Derek Winnert


This article was written on 04 Sep 2013, and is filled under Reviews.

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Angel Heart ***** (1987, Mickey Rourke, Robert De Niro, Lisa Bonet, Charlotte Rampling) – Classic Film Review 219


Perfectly cast as Harry R Angel, a sweaty, seedy, careworn hard-boiled 1950s New York private investigator, Mickey Rourke gives the best performance of his long and varied and variable career.

His mesmerising, first-rate turn is at the heart of this dazzling, riveting 1987 Faustian thriller from a brilliantly on-form British director Alan Parker.


A chilling Robert De Niro (impersonating Martin Scorsese) delivers a devilishly thrilling supporting performance as Rourke’s mysterious, sinister client, Louis Cyphre, somehow at the centre of a labyrinthine plot of the occult in the voodoo-worshipping New Orleans backwoods.

Hired by the egg-loving Cyphre, Harry doggedly pursues his new case that involves him in trying to find a popular pre-war crooner named John Liebling, known as Johnny Favourite. But that’s tricky, as Johnny seemingly doesn’t want to be discovered. With unpaid debts still owing to Cyphre, Johnny has just disappeared. In best murder fiction tradition, the detective’s trail leads to several murders, but this isn’t your ordinary pulp fiction thriller.


It’s easy to fall under the spell of all the delicious elements in this unique gem of a movie. Everything’s exceptionally classy: these two exciting star performances and that of young Lisa Bonet as Epiphany Proudfoot, the hard-nosed, tricksy thriller plot, the New Orleans backdrops, the striking visuals of cinematographer Michael Seresin and Trevor Jones’s fine Blues-influenced score. It’s an intoxicating mixture.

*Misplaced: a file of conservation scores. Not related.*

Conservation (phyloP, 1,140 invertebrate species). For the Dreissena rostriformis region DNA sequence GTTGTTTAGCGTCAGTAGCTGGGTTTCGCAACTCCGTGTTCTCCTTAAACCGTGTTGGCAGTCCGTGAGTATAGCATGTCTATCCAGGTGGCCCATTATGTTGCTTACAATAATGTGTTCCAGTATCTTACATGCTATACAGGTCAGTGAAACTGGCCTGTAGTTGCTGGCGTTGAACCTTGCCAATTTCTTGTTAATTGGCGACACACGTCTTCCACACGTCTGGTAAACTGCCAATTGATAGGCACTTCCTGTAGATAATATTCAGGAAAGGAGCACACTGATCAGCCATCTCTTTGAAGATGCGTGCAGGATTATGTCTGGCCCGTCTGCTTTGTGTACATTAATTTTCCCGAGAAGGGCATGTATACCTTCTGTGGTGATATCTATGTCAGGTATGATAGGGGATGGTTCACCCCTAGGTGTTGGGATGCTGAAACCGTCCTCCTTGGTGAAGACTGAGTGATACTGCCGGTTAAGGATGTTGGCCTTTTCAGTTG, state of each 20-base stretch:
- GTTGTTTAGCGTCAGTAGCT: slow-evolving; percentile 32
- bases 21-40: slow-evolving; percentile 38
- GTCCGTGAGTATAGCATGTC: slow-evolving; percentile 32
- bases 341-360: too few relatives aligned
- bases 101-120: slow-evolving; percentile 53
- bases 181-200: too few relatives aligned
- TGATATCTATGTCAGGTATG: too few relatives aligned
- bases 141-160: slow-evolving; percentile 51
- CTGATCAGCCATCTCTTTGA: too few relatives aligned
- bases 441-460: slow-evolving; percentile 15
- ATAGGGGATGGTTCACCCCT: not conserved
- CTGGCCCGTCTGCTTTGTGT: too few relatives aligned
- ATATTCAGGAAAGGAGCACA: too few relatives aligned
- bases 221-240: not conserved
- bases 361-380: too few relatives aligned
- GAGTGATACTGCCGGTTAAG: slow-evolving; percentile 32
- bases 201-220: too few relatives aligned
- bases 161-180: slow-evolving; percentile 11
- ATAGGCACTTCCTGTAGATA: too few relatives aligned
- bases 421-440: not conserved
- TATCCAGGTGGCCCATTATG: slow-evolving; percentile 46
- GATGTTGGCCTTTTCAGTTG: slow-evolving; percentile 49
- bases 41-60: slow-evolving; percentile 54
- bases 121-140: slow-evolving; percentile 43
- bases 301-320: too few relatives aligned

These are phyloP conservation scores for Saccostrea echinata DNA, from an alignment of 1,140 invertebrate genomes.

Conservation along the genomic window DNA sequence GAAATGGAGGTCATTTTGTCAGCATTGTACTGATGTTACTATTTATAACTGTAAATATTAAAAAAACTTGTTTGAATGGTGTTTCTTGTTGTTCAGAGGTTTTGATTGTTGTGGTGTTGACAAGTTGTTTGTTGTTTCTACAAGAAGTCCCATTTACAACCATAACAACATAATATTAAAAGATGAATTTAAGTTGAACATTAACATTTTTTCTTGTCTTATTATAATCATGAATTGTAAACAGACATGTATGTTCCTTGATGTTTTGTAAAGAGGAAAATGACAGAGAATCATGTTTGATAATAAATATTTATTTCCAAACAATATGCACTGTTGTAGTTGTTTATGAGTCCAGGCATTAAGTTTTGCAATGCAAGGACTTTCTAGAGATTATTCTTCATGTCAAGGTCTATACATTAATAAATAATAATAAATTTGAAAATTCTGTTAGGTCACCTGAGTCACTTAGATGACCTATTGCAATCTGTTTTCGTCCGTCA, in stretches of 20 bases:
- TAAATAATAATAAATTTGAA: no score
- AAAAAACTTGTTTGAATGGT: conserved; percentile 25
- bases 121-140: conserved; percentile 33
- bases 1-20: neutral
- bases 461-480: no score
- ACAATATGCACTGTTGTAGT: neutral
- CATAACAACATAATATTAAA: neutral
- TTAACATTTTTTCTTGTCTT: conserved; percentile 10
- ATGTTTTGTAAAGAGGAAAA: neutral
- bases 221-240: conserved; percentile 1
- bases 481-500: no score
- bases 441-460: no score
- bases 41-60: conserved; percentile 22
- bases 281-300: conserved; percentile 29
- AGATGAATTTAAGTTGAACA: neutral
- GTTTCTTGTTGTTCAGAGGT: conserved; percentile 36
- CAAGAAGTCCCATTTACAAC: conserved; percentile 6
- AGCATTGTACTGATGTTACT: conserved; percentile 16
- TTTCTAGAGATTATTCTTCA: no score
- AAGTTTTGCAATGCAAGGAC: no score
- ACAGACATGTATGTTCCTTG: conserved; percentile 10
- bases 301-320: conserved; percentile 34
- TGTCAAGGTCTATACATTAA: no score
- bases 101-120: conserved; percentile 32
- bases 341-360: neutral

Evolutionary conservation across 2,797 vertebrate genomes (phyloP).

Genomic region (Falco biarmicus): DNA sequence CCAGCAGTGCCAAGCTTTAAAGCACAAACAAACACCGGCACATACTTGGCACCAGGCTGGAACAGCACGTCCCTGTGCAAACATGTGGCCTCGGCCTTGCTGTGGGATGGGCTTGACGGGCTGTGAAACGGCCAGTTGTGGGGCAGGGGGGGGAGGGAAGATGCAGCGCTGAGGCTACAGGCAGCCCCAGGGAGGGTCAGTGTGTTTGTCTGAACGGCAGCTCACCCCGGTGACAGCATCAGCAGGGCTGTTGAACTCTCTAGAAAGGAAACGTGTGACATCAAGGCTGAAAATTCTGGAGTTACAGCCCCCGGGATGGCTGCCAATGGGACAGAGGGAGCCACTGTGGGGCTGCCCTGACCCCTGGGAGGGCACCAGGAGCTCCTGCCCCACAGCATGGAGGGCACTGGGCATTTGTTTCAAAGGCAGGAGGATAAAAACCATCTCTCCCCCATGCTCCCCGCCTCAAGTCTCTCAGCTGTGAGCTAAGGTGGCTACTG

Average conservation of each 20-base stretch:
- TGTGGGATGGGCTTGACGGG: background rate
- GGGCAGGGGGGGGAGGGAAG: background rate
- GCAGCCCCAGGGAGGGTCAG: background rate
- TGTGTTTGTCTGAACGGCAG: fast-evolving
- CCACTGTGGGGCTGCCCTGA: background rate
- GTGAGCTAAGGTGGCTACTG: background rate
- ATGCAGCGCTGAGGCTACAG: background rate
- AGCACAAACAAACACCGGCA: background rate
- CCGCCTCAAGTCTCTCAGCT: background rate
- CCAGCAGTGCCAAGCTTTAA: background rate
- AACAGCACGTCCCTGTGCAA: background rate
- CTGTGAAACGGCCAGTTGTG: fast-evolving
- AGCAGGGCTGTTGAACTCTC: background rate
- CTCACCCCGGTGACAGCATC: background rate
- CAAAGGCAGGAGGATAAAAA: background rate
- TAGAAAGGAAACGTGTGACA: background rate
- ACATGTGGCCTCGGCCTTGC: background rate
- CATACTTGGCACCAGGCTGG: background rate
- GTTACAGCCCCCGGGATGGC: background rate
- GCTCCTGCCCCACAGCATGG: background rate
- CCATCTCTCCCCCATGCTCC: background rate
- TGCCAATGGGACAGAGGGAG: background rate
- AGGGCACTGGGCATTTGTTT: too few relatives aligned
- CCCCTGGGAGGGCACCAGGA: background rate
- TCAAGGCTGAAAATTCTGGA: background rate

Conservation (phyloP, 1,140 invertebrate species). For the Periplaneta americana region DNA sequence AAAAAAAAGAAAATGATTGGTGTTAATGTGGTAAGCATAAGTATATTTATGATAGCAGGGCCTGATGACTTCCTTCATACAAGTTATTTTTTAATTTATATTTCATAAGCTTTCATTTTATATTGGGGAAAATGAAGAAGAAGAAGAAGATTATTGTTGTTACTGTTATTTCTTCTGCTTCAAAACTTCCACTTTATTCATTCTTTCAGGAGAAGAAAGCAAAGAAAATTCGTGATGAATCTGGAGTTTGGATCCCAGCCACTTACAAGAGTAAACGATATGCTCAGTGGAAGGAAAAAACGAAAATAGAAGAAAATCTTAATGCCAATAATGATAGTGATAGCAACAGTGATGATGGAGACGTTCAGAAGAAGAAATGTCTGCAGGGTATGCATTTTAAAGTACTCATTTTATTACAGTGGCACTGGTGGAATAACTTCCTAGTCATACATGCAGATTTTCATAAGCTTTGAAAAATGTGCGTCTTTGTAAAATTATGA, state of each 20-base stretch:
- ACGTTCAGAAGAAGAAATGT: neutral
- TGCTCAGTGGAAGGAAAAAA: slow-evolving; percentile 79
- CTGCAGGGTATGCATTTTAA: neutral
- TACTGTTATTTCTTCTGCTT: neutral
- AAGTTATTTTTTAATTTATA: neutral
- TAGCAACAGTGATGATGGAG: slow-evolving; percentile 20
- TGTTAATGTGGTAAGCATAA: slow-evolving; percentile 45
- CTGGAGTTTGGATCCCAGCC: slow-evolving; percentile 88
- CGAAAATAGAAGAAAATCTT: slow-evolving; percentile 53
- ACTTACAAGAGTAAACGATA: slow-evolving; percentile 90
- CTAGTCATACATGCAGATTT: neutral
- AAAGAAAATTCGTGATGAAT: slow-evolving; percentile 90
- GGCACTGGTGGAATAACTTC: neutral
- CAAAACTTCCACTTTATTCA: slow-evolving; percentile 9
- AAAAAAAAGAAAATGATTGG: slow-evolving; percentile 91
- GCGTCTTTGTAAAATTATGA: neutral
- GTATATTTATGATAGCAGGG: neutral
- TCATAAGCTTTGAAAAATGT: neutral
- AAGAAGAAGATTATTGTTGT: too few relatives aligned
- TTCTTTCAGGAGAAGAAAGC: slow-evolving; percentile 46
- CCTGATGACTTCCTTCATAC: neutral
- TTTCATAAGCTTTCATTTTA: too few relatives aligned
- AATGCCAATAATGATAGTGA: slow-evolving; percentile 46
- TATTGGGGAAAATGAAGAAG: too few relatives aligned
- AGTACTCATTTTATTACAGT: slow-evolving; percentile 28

And then there’s the display of hot love-making (in an originally partially cut sequence) featuring the 20-year-old Bonet (from The Cosby Show) that caused a great of controversy at the time and probably helped to sell more tickets.


In one of his finest, most involving and accomplished movies, there’s commendably dynamic, imaginative direction by Parker, who also created the taut, generally faithful screenplay from William Hjortsberg’s novel Falling Angel, which was entirely set in New York City. A fervent and vocal opponent of elitist art movies, Parker nevertheless takes care to deliver a film that’s both a popular entertainment and an artistic achievement as well.

Blues legend Brownie McGhee notably plays the guitar player, Toots Sweet, and Charlotte Rampling is extremely good in her (unfortunately) single sequence as Johnny’s wealthy southern society fiancée Margaret Krusemark.

Hjortsberg also wrote Ridley Scott’s Legend (1985).


Parker offered the Angel role to Al Pacino, Jack Nicholson and De Niro himself. Marlon Brando was in the running for Cyphre. What a different movie it could have been!

The sex sequence was cut by 10 seconds for US release but the footage restored for Europe and the video. But the controversial cockfight scene was censored in the UK and four seconds cut. The American TV version edits the sex scene, keeps the cockfight but adds unused footage of flashbacks to the war, which help plot clarity.

(C) Derek Winnert 2013 Classic Film Review 219






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